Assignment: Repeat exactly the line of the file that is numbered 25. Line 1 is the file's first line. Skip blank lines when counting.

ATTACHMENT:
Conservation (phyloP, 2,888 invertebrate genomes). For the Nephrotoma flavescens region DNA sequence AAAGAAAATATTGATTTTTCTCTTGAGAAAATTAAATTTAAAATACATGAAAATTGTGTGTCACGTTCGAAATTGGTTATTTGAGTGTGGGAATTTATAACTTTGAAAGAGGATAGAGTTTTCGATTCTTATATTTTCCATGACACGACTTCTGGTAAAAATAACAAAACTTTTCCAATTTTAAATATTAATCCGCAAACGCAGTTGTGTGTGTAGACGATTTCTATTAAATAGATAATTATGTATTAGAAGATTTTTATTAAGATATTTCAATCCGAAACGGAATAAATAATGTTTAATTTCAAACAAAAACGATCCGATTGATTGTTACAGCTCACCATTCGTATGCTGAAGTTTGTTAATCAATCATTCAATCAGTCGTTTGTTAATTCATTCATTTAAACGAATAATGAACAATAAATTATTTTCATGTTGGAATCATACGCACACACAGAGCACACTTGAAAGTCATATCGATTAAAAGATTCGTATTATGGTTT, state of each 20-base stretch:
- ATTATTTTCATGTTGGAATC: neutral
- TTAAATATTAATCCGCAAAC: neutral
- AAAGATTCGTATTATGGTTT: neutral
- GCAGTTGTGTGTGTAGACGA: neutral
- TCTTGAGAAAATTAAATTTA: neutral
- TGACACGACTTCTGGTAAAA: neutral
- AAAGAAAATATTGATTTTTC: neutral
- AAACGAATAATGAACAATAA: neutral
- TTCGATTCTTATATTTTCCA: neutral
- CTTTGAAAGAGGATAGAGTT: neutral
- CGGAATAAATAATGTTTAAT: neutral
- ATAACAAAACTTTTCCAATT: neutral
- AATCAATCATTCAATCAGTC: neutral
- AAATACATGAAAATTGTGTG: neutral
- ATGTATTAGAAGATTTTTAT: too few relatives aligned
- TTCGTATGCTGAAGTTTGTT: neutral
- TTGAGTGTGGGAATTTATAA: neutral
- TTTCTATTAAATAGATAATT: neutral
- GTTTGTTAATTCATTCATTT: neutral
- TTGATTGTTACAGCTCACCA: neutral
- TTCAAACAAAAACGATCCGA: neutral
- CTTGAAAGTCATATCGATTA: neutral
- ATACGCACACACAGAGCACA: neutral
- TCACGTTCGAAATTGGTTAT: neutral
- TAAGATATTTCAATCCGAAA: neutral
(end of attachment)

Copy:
- TCACGTTCGAAATTGGTTAT: neutral